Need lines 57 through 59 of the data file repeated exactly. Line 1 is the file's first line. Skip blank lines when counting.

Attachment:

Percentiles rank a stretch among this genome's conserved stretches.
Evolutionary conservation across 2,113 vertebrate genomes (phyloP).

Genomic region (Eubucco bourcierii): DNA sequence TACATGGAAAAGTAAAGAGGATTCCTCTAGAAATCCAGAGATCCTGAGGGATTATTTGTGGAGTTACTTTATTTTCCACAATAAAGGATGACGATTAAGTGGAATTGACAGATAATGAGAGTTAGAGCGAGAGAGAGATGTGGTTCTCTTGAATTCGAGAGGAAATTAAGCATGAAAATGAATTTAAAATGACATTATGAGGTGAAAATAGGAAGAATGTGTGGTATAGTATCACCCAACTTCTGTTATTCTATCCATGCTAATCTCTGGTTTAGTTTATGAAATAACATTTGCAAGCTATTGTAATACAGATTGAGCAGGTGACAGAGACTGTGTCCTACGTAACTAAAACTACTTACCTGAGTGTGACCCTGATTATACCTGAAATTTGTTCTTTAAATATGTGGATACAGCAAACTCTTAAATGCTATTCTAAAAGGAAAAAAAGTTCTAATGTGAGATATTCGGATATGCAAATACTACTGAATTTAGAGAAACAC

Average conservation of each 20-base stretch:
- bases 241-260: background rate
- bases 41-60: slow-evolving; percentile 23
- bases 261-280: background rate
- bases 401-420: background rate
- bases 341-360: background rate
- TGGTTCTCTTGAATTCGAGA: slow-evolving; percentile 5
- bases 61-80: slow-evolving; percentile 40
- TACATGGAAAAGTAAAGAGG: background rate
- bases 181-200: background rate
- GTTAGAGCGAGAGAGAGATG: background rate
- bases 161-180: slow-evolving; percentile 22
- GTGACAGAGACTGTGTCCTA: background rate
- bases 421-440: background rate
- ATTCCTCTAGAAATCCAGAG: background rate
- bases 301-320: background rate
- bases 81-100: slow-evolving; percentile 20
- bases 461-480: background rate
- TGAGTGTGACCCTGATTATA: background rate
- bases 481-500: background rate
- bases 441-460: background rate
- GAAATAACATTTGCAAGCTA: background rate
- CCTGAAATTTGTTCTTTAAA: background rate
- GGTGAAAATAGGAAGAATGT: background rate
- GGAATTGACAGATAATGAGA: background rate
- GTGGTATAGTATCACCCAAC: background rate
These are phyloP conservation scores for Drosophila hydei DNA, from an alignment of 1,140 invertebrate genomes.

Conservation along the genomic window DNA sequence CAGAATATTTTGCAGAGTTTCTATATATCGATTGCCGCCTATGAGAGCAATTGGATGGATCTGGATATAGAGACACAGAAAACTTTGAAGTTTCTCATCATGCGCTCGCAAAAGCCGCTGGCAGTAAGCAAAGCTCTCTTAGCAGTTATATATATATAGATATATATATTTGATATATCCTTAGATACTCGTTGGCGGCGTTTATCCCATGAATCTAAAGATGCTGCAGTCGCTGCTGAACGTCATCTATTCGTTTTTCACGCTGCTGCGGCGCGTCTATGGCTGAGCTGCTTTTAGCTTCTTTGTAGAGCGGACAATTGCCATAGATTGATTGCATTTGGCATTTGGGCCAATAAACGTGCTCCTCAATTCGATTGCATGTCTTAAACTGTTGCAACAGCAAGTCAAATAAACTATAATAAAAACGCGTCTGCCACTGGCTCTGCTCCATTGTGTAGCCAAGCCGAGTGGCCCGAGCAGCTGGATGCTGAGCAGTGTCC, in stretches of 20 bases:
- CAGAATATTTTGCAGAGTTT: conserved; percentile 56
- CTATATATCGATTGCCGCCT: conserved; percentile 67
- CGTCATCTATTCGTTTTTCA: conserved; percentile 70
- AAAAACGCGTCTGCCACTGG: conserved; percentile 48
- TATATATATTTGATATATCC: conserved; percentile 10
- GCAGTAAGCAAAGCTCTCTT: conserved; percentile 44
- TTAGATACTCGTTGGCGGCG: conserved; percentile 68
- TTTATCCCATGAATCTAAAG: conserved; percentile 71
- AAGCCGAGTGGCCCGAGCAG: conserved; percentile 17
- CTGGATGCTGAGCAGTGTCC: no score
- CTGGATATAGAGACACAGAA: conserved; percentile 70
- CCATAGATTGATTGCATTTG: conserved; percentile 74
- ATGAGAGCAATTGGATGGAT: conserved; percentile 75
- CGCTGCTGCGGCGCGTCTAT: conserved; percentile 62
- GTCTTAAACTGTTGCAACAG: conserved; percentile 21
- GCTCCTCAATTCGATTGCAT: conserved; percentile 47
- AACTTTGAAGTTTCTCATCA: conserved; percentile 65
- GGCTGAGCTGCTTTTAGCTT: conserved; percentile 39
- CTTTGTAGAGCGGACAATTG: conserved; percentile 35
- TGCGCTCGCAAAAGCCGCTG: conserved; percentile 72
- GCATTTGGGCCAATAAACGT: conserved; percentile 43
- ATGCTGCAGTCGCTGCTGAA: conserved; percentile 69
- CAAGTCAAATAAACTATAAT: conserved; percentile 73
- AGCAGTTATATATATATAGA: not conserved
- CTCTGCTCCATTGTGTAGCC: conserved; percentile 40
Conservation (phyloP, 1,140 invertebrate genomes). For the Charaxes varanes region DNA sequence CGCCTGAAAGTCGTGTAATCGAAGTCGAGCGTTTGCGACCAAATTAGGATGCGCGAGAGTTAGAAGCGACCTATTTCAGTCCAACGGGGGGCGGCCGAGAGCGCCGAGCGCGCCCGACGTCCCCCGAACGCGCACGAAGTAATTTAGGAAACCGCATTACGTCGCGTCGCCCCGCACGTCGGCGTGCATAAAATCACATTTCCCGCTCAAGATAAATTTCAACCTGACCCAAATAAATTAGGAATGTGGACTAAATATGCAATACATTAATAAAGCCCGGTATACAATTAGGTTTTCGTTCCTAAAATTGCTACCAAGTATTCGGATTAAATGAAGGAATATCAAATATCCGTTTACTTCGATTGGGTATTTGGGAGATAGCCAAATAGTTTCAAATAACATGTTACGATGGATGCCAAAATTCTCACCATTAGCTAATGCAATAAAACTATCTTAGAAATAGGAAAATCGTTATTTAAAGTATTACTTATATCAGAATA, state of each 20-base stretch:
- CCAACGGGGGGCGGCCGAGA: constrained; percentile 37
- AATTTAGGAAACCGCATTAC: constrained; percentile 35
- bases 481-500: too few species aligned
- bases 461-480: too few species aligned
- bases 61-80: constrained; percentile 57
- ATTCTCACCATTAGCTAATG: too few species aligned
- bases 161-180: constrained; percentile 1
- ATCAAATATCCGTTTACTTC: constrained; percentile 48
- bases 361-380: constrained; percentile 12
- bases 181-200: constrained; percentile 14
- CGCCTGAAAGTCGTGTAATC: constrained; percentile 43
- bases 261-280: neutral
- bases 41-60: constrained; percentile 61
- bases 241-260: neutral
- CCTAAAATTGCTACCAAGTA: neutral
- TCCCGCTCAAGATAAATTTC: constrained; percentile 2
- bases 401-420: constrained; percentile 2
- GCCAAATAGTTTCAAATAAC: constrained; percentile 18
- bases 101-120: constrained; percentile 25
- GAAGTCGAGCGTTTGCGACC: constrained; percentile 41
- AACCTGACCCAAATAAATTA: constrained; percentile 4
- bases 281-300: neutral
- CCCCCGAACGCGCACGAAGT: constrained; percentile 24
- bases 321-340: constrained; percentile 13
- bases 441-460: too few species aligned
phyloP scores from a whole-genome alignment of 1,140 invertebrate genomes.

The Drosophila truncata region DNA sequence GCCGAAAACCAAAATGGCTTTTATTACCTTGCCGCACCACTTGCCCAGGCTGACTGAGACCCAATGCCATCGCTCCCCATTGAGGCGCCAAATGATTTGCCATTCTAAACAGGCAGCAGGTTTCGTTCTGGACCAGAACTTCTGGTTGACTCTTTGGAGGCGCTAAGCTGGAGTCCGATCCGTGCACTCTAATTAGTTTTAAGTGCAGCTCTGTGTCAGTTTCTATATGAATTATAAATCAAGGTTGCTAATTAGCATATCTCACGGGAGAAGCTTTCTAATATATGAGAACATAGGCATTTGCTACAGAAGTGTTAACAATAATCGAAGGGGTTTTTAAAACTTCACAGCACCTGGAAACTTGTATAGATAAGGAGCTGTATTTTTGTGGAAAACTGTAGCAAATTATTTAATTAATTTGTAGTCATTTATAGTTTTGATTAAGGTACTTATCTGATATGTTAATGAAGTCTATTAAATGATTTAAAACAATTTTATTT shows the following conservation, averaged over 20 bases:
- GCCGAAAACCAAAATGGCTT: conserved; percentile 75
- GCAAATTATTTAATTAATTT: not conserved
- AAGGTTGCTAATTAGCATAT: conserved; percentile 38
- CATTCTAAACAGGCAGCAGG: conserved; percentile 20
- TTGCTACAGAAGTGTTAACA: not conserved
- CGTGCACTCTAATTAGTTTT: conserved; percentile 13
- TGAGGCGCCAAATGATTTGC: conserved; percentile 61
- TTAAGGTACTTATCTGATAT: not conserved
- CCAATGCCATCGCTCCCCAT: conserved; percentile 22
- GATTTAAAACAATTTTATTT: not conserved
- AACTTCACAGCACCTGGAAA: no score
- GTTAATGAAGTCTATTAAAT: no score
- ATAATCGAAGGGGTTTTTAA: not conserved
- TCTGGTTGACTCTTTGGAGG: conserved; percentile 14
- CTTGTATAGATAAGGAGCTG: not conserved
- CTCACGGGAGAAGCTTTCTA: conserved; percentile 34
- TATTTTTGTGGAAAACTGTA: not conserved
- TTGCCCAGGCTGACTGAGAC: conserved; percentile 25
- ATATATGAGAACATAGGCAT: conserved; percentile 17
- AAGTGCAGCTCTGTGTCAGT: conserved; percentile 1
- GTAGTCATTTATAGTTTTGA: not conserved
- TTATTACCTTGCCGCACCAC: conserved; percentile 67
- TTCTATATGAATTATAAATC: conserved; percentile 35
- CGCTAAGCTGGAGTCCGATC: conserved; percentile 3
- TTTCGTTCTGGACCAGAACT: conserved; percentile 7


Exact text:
Conservation (phyloP, 1,140 invertebrate genomes). For the Charaxes varanes region DNA sequence CGCCTGAAAGTCGTGTAATCGAAGTCGAGCGTTTGCGACCAAATTAGGATGCGCGAGAGTTAGAAGCGACCTATTTCAGTCCAACGGGGGGCGGCCGAGAGCGCCGAGCGCGCCCGACGTCCCCCGAACGCGCACGAAGTAATTTAGGAAACCGCATTACGTCGCGTCGCCCCGCACGTCGGCGTGCATAAAATCACATTTCCCGCTCAAGATAAATTTCAACCTGACCCAAATAAATTAGGAATGTGGACTAAATATGCAATACATTAATAAAGCCCGGTATACAATTAGGTTTTCGTTCCTAAAATTGCTACCAAGTATTCGGATTAAATGAAGGAATATCAAATATCCGTTTACTTCGATTGGGTATTTGGGAGATAGCCAAATAGTTTCAAATAACATGTTACGATGGATGCCAAAATTCTCACCATTAGCTAATGCAATAAAACTATCTTAGAAATAGGAAAATCGTTATTTAAAGTATTACTTATATCAGAATA, state of each 20-base stretch:
- CCAACGGGGGGCGGCCGAGA: constrained; percentile 37
- AATTTAGGAAACCGCATTAC: constrained; percentile 35